I know my experience is very different from most people so that’s why my approach is also different, your mileage may vary… If I ever need to use any of these tools it won’t be an issue (I have no strong barrier against them), I just don’t think they will save me that much time right now that would outweigh the drawbacks. Pick the tools based on the project and your workflow, it isn’t because I listed a couple issues that you should discard using a pre-processor, for many cases it would be an awesome way of generating stylesheets, just think about the drawbacks and be responsible.

“With great power comes great responsibility.” – Uncle Ben to Peter Parker

PS: I love CSS, for me it’s one of the most rewarding tasks on a website development, it’s like solving a hard puzzle…

Source – millermedeiros.com

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Some handy Regular Expressions you should know

Background Info on Regular Expressions

This is what Wikipedia has to say about them:

In computing, regular expressions provide a concise and flexible means for identifying strings of text of interest, such as particular characters, words, or patterns of characters. Regular expressions (abbreviated as regex or regexp, with plural forms regexes, regexps, or regexen) are written in a formal language that can be interpreted by a regular expression processor, a program that either serves as a parser generator or examines text and identifies parts that match the provided specification.

Now, that doesn’t really tell me much about the actual patterns. The regexes I’ll be going over today contains characters such as \w, \s, \1, and many others that represent something totally different from what they look like.

If you’d like to learn a little about regular expressions before you continue reading this article, I’d suggest watching the Regular Expressions for Dummies screencast series.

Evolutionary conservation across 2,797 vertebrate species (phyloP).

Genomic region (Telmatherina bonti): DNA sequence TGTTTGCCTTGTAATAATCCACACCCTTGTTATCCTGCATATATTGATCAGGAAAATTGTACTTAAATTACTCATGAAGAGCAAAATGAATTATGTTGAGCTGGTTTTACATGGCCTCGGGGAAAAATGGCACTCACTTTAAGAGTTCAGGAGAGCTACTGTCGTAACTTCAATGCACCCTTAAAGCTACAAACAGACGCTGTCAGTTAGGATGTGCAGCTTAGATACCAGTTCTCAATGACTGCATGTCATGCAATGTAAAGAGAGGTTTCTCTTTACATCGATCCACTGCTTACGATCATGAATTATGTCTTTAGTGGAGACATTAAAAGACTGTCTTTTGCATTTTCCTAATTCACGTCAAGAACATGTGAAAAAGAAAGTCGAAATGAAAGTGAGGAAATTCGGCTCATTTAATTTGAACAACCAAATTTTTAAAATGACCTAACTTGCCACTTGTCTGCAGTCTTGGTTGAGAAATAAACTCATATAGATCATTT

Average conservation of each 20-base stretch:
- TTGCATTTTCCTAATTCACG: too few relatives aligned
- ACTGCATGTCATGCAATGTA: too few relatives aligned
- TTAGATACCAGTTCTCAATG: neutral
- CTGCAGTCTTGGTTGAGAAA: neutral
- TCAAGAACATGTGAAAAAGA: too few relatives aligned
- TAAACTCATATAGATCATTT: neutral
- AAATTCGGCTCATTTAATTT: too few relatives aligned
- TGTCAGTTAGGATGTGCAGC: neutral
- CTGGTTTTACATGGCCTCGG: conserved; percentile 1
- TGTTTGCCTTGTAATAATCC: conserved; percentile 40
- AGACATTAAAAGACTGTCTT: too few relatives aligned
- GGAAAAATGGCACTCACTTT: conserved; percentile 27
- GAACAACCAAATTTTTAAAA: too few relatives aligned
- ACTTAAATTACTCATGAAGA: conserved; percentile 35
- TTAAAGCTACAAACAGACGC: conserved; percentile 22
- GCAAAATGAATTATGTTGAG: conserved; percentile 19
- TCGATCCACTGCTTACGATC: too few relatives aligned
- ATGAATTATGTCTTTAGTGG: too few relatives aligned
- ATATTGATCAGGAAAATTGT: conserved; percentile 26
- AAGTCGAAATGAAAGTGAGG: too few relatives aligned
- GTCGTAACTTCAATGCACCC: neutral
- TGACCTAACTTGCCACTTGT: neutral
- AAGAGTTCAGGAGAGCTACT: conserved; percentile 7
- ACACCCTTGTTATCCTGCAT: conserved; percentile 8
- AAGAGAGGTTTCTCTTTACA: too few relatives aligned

The eight regular expressions we’ll be going over today will allow you to match a(n): username, password, email, hex value (like #fff or #000), slug, URL, IP address, and an HTML tag. As the list goes down, the regular expressions get more and more confusing. The pictures for each regex in the beginning are easy to follow, but the last four are more easily understood by reading the explanation.

The key thing to remember about regular expressions is that they are almost read forwards and backwards at the same time. This sentence will make more sense when we talk about matching HTML tags.

Note: The delimiters used in the regular expressions are forward slashes, “/”. Each pattern begins and ends with a delimiter. If a forward slash appears in a regex, we must escape it with a backslash: “\/”.


1. Matching a Username

Matching a username

Pattern:

  1. /^[a-z0-9_-]{3,16}$/

Description:

We begin by telling the parser to find the beginning of the string (^), followed by any lowercase letter (a-z), number (0-9), an underscore, or a hyphen. Next, {3,16} makes sure that are at least 3 of those characters, but no more than 16. Finally, we want the end of the string ($).

String that matches:

my-us3r_n4m3

String that doesn’t match:

th1s1s-wayt00_l0ngt0beausername (too long)


2. Matching a Password

Matching a password

Pattern:

  1. /^[a-z0-9_-]{6,18}$/

Description:

Matching a password is very similar to matching a username. The only difference is that instead of 3 to 16 letters, numbers, underscores, or hyphens, we want 6 to 18 of them ({6,18}).

String that matches:

myp4ssw0rd

String that doesn’t match:

mypa$$w0rd (contains a dollar sign)


3. Matching a Hex Value

Matching a hex valud

Pattern:

  1. /^#?([a-f0-9]{6}|[a-f0-9]{3})$/

Description:

We begin by telling the parser to find the beginning of the string (^). Next, a number sign is optional because it is followed a question mark. The question mark tells the parser that the preceding character — in this case a number sign — is optional, but to be “greedy” and capture it if it’s there. Next, inside the first group (first group of parentheses), we can have two different situations. The first is any lowercase letter between a and f or a number six times. The vertical bar tells us that we can also have three lowercase letters between a and f or numbers instead. Finally, we want the end of the string ($).

The reason that I put the six character before is that parser will capture a hex value like #ffffff. If I had reversed it so that the three characters came first, the parser would only pick up #fff and not the other three f’s.

String that matches:

#a3c113

String that doesn’t match:

#4d82h4 (contains the letter h)


4. Matching a Slug

Matching a slug

Pattern:

  1. /^[a-z0-9-]+$/

Description:

You will be using this regex if you ever have to work with mod_rewrite and pretty URL’s. We begin by telling the parser to find the beginning of the string (^), followed by one or more (the plus sign) letters, numbers, or hyphens. Finally, we want the end of the string ($).

String that matches:

my-title-here

String that doesn’t match:

my_title_here (contains underscores)


5. Matching an Email

Matching an email

Pattern:

  1. /^([a-z0-9_\.-]+)@([\da-z\.-]+)\.([a-z\.]{2,6})$/

Description: